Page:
One very important thing to note is that this regulation doesn’t meaningfully differentiate between an entity (you) and a third party. If a third party service or vendor you work with is not in compliance, neither are you – and you will be held equally liable. So the first thing you need to do is to know how your users’ personal data is flowing through your organization, and how it’s being handled and stored.
This survey found that 22% of companies that hold data from EU citizens are not even aware that they must be GDPR compliant. That same survey said that 64% of companies don’t yet have a data compliance officer, and 66% don’t know whether personal data is deleted forever in their systems as required by GDPR.
Penalties are severe! A lot of this will have to be defined more granularly by the courts, but this is what we know from what’s been published so far:
- Warnings for first-time offenders or for “non-intentional” non-compliance
- Regular audits will follow for violators
- A fine of up to 10 – 20 million Euros!
What travel & hospitality brands need to do
For most organizations, the risk will be with the third parties you work with – your PMS, GDS, CRM, and all the marketing tools and SAS companies. But here’s what we suggest you do if you’re a travel or hospitality brand:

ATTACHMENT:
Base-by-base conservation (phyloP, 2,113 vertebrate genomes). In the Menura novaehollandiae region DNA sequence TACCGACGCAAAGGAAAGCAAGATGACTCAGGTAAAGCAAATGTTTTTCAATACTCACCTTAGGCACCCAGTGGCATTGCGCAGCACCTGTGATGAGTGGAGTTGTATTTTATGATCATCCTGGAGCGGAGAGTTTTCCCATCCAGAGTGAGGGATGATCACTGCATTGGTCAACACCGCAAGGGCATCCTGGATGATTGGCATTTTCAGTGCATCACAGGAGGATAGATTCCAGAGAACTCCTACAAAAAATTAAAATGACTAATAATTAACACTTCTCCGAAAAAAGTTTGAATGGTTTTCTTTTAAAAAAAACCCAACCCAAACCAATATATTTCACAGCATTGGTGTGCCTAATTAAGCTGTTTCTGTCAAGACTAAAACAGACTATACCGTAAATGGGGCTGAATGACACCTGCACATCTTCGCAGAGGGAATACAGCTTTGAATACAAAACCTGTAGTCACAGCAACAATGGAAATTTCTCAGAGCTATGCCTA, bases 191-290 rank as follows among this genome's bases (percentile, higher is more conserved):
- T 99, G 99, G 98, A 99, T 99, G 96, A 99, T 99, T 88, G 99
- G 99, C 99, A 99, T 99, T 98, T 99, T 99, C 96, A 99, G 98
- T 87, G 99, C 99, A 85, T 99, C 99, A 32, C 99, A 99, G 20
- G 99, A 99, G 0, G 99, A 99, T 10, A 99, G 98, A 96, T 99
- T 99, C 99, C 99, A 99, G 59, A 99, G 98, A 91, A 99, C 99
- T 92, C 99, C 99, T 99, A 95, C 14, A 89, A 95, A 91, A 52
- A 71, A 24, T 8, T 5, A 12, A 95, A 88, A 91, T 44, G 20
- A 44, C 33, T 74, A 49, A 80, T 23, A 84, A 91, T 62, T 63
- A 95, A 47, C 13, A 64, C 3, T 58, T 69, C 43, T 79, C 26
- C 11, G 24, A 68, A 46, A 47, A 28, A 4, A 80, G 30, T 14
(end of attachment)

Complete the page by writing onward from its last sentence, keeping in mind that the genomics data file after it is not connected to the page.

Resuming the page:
- If you haven’t already, start planning for GDPR from the top down.
- Identify a lead, create an internal GDPR policy, implement and have regular check-ins and audits.
- Identify all internal systems or third parties that must be compliant, and which are housing data from EU citizens.
- Hire a data protection officer (DPO) or find a reputable third party who provides this service.
- Create a policy for all new relationships, tools, software for compliance with GDPR.
- Have the DPO take a lead on creating a detailed response plan (for a 72 hour response).
For more detail, visit: https://www.eugdpr.org/Back to Top Previous Next